Director Penalty Notices (DPNs)… How Does This Personally Impact Your Clients?

The ATO rolled up the sleeves in 2022, ending its debt recovery hiatus by issuing a claimed 50,000 Director Penalty Notice (DPN) warning letters and almost 18,500 actual DPNs….and the ATO has flagged firmer action to recover unpaid debt!

It is reported only one-third of directors responded to the DPNs.

So, how does this impact directors that did not comply with DPNs? What action can the ATO take to pursue directors?


Firstly, it is useful to briefly explain the DPN regime.

  1. Directors are not automatically liable for company ATO or superannuation debts incurred.
  2. Director liability arises when a company does not:
      • pay on time and lodge its BAS and/or Superannuation Guarantee Charge (SGC) Statements within strict timeframes.
      • If lodgements are done within the required time – liability is only pursued by the ATO if it issues a DPN and this is not complied with.


The DPN regime is explained in more detail in a prior SV Partners’ newsletter – What you need to know about ATO Tax Debt and the Consequences of Failure to Pay | SV Partners Website.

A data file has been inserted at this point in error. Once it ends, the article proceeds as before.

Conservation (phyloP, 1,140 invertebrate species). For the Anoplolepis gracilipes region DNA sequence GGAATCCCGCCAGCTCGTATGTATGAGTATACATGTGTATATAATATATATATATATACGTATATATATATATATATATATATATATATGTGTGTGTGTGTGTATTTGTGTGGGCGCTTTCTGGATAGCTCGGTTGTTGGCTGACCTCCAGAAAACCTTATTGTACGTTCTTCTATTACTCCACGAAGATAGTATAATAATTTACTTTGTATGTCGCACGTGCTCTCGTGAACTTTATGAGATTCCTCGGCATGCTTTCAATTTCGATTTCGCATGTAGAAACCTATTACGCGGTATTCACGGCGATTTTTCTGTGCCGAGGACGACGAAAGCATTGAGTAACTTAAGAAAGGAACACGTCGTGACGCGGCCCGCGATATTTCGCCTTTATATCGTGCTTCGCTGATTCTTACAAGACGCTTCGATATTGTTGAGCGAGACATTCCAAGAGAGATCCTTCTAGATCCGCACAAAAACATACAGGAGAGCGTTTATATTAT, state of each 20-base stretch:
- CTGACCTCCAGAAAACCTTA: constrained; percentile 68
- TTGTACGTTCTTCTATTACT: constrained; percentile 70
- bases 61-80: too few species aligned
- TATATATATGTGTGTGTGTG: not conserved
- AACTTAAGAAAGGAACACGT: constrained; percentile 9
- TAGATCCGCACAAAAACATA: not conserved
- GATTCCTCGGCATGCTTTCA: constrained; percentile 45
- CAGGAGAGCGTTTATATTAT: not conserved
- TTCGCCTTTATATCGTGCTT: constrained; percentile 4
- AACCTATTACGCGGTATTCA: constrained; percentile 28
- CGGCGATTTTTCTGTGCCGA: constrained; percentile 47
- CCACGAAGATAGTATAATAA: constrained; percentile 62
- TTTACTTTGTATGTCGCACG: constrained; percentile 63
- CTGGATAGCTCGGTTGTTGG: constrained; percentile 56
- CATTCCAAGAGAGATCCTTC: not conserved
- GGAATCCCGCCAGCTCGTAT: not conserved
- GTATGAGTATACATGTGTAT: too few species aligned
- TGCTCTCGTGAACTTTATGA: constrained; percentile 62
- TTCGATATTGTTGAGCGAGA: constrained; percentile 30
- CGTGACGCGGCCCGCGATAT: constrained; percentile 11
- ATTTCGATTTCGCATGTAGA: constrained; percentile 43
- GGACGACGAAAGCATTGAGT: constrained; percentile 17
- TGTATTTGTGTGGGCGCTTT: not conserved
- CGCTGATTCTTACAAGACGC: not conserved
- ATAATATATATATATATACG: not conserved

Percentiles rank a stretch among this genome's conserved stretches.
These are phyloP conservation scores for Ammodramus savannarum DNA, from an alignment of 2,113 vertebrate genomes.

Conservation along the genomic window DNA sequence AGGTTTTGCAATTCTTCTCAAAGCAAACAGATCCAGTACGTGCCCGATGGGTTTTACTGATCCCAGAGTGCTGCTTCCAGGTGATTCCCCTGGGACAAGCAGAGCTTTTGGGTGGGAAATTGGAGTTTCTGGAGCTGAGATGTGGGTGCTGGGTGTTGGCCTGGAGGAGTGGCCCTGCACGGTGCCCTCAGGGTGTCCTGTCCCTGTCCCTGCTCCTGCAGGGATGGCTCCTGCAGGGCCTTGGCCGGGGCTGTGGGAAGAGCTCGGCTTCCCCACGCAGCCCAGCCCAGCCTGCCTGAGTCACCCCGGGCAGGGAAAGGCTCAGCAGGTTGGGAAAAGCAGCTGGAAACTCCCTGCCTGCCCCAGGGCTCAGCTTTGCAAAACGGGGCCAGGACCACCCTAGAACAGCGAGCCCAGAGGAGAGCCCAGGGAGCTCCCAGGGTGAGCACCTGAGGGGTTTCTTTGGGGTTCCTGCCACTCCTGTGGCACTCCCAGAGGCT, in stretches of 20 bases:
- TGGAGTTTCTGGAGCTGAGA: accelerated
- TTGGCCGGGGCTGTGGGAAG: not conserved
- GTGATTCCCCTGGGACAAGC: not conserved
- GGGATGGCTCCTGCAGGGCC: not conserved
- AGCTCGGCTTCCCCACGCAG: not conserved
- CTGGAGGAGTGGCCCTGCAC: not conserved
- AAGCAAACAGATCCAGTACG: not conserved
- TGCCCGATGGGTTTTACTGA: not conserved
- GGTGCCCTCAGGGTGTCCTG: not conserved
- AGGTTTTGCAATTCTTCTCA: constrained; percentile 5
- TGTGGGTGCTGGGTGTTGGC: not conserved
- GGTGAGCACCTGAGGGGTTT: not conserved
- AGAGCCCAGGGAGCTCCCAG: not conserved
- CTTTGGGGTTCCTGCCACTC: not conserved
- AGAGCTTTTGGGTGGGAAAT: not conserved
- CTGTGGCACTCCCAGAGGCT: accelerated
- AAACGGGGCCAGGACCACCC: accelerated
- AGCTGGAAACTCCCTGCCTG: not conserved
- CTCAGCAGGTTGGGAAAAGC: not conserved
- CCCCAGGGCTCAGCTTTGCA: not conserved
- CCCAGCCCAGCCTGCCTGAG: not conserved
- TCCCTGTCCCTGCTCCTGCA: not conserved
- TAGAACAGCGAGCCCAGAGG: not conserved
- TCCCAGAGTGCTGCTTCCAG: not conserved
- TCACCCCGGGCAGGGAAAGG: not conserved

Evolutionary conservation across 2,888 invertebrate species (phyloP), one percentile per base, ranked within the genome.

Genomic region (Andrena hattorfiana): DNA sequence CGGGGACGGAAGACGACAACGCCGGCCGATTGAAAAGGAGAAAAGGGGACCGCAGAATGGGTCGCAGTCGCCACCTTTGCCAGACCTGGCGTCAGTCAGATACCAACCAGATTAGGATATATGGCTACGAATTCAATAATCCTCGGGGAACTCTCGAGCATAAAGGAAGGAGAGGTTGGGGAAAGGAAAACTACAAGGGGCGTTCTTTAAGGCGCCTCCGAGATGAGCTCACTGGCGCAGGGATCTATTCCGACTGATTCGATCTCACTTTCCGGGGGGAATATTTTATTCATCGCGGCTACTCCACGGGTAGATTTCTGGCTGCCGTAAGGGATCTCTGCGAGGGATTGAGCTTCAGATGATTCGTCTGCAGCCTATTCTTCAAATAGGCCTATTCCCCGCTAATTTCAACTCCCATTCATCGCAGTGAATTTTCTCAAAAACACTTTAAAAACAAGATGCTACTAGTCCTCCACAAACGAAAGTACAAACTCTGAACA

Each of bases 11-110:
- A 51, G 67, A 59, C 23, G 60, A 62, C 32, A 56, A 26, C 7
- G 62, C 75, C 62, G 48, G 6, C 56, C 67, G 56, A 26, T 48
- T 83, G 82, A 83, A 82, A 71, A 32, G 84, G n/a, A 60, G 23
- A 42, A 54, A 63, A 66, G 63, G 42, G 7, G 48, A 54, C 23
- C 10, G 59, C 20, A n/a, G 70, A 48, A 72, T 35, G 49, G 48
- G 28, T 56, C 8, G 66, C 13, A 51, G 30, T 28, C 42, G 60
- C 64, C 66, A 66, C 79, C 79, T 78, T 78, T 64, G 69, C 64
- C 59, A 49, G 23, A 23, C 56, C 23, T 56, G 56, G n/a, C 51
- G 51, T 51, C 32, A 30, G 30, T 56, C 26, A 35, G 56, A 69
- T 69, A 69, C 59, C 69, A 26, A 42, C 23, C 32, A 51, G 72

If your client has not complied with a DPN, they can avoid personal liability if:

  1. The debt is paid
  2. They have a valid defence
  3. The ATO elects not to pursue the debt due to extenuating circumstances (which in our experience is very rare). We have even seen DPNs issued to executors of deceased estates!


If the DPN liability is not paid or cannot be avoided, the ATO can pursue directors personally for the DPN debt owed. This can involve:

  • Issuing a notice to garnishee assets or income
  • Withholding taxation refunds to offset/reduce the debt owed
  • Reporting defaults to credit reporting agencies, which may adversely impact your client’s credit rating and limit their ability to borrow money
  • Pursuing legal proceedings to bankrupt the director


If a DPN is not paid or dealt with, the director’s current and future personal assets and income are at risk of being lost to repay the ATO debt. Assets at risk can include bank accounts, cryptocurrency, vehicles, shares, property and even interests in deceased estates. The director’s share of jointly owned assets is also at risk!

Importantly, there is no time limit on the ATO pursuing debts owed (unlike most other debts where time limits apply).  Even if the debt is ‘written-off’ by the ATO, it can be reinstated by the ATO at a later date (at its prerogative).

If you have a client with an outstanding DPN liability, don’t let it linger and remain unresolved….your client’s future financial security and prosperity may be at risk.

Your local SV Partners’ team is always available to assist you and your clients with any DPN or other related insolvency needs.


Article written by Jason Cronan (Director) – Sunshine Coast

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